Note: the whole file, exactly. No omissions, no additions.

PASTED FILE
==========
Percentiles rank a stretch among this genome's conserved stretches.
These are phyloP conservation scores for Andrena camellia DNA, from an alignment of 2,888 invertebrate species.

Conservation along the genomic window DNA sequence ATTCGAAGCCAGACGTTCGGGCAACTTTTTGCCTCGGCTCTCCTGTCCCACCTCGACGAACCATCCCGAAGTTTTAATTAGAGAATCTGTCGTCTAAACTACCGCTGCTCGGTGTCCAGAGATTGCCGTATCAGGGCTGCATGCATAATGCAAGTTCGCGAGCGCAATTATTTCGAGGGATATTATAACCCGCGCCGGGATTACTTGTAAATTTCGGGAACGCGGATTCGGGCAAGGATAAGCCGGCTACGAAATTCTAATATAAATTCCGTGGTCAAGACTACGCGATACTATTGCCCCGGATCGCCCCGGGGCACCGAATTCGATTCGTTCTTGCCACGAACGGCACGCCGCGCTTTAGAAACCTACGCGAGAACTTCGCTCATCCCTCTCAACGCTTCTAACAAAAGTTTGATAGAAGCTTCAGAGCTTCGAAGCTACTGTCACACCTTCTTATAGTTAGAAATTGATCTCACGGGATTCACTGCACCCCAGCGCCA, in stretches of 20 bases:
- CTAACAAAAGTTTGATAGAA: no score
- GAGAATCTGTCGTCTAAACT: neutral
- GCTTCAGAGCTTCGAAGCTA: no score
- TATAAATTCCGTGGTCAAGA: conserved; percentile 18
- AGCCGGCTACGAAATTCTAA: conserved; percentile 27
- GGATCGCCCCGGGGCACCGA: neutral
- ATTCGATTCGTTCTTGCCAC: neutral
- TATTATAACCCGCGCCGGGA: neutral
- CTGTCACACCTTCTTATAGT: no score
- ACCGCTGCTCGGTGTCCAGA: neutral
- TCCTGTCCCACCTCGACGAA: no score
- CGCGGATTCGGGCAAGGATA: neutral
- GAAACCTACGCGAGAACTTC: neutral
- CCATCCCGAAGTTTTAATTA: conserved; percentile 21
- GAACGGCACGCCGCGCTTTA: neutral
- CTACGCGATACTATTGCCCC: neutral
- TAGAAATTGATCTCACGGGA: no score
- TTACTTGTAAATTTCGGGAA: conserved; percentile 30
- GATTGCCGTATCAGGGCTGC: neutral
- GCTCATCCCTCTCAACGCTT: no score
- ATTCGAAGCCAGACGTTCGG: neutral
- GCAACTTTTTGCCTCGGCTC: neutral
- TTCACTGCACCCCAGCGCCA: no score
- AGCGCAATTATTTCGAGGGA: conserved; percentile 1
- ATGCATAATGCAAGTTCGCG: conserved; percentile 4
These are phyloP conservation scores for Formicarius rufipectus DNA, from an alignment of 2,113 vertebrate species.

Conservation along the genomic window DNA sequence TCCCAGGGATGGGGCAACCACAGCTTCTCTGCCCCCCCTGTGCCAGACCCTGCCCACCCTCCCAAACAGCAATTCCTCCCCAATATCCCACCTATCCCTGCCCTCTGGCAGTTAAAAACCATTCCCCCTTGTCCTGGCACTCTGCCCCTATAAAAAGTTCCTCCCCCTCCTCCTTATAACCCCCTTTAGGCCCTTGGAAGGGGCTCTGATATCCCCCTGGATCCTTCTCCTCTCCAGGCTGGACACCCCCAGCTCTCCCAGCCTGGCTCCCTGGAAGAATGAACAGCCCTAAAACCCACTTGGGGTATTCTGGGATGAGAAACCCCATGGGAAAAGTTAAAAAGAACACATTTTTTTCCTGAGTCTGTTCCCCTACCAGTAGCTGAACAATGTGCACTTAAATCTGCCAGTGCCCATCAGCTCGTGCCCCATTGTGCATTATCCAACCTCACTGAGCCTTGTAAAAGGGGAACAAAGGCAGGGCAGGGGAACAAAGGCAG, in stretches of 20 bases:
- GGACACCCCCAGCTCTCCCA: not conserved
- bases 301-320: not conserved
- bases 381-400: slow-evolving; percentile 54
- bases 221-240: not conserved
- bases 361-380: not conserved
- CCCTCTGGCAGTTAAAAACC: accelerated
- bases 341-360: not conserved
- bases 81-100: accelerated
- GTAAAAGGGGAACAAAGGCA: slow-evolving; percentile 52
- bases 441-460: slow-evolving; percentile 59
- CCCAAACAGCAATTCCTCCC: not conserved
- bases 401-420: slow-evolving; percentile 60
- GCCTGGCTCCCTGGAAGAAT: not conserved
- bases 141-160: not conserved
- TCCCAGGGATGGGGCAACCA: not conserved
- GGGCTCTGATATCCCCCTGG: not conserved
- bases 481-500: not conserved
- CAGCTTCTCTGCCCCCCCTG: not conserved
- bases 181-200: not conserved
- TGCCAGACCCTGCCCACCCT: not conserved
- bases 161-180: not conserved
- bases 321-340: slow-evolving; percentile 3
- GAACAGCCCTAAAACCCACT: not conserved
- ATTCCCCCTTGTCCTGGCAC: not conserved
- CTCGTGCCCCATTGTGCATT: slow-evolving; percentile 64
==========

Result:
Percentiles rank a stretch among this genome's conserved stretches.
These are phyloP conservation scores for Andrena camellia DNA, from an alignment of 2,888 invertebrate species.

Conservation along the genomic window DNA sequence ATTCGAAGCCAGACGTTCGGGCAACTTTTTGCCTCGGCTCTCCTGTCCCACCTCGACGAACCATCCCGAAGTTTTAATTAGAGAATCTGTCGTCTAAACTACCGCTGCTCGGTGTCCAGAGATTGCCGTATCAGGGCTGCATGCATAATGCAAGTTCGCGAGCGCAATTATTTCGAGGGATATTATAACCCGCGCCGGGATTACTTGTAAATTTCGGGAACGCGGATTCGGGCAAGGATAAGCCGGCTACGAAATTCTAATATAAATTCCGTGGTCAAGACTACGCGATACTATTGCCCCGGATCGCCCCGGGGCACCGAATTCGATTCGTTCTTGCCACGAACGGCACGCCGCGCTTTAGAAACCTACGCGAGAACTTCGCTCATCCCTCTCAACGCTTCTAACAAAAGTTTGATAGAAGCTTCAGAGCTTCGAAGCTACTGTCACACCTTCTTATAGTTAGAAATTGATCTCACGGGATTCACTGCACCCCAGCGCCA, in stretches of 20 bases:
- CTAACAAAAGTTTGATAGAA: no score
- GAGAATCTGTCGTCTAAACT: neutral
- GCTTCAGAGCTTCGAAGCTA: no score
- TATAAATTCCGTGGTCAAGA: conserved; percentile 18
- AGCCGGCTACGAAATTCTAA: conserved; percentile 27
- GGATCGCCCCGGGGCACCGA: neutral
- ATTCGATTCGTTCTTGCCAC: neutral
- TATTATAACCCGCGCCGGGA: neutral
- CTGTCACACCTTCTTATAGT: no score
- ACCGCTGCTCGGTGTCCAGA: neutral
- TCCTGTCCCACCTCGACGAA: no score
- CGCGGATTCGGGCAAGGATA: neutral
- GAAACCTACGCGAGAACTTC: neutral
- CCATCCCGAAGTTTTAATTA: conserved; percentile 21
- GAACGGCACGCCGCGCTTTA: neutral
- CTACGCGATACTATTGCCCC: neutral
- TAGAAATTGATCTCACGGGA: no score
- TTACTTGTAAATTTCGGGAA: conserved; percentile 30
- GATTGCCGTATCAGGGCTGC: neutral
- GCTCATCCCTCTCAACGCTT: no score
- ATTCGAAGCCAGACGTTCGG: neutral
- GCAACTTTTTGCCTCGGCTC: neutral
- TTCACTGCACCCCAGCGCCA: no score
- AGCGCAATTATTTCGAGGGA: conserved; percentile 1
- ATGCATAATGCAAGTTCGCG: conserved; percentile 4
These are phyloP conservation scores for Formicarius rufipectus DNA, from an alignment of 2,113 vertebrate species.

Conservation along the genomic window DNA sequence TCCCAGGGATGGGGCAACCACAGCTTCTCTGCCCCCCCTGTGCCAGACCCTGCCCACCCTCCCAAACAGCAATTCCTCCCCAATATCCCACCTATCCCTGCCCTCTGGCAGTTAAAAACCATTCCCCCTTGTCCTGGCACTCTGCCCCTATAAAAAGTTCCTCCCCCTCCTCCTTATAACCCCCTTTAGGCCCTTGGAAGGGGCTCTGATATCCCCCTGGATCCTTCTCCTCTCCAGGCTGGACACCCCCAGCTCTCCCAGCCTGGCTCCCTGGAAGAATGAACAGCCCTAAAACCCACTTGGGGTATTCTGGGATGAGAAACCCCATGGGAAAAGTTAAAAAGAACACATTTTTTTCCTGAGTCTGTTCCCCTACCAGTAGCTGAACAATGTGCACTTAAATCTGCCAGTGCCCATCAGCTCGTGCCCCATTGTGCATTATCCAACCTCACTGAGCCTTGTAAAAGGGGAACAAAGGCAGGGCAGGGGAACAAAGGCAG, in stretches of 20 bases:
- GGACACCCCCAGCTCTCCCA: not conserved
- bases 301-320: not conserved
- bases 381-400: slow-evolving; percentile 54
- bases 221-240: not conserved
- bases 361-380: not conserved
- CCCTCTGGCAGTTAAAAACC: accelerated
- bases 341-360: not conserved
- bases 81-100: accelerated
- GTAAAAGGGGAACAAAGGCA: slow-evolving; percentile 52
- bases 441-460: slow-evolving; percentile 59
- CCCAAACAGCAATTCCTCCC: not conserved
- bases 401-420: slow-evolving; percentile 60
- GCCTGGCTCCCTGGAAGAAT: not conserved
- bases 141-160: not conserved
- TCCCAGGGATGGGGCAACCA: not conserved
- GGGCTCTGATATCCCCCTGG: not conserved
- bases 481-500: not conserved
- CAGCTTCTCTGCCCCCCCTG: not conserved
- bases 181-200: not conserved
- TGCCAGACCCTGCCCACCCT: not conserved
- bases 161-180: not conserved
- bases 321-340: slow-evolving; percentile 3
- GAACAGCCCTAAAACCCACT: not conserved
- ATTCCCCCTTGTCCTGGCAC: not conserved
- CTCGTGCCCCATTGTGCATT: slow-evolving; percentile 64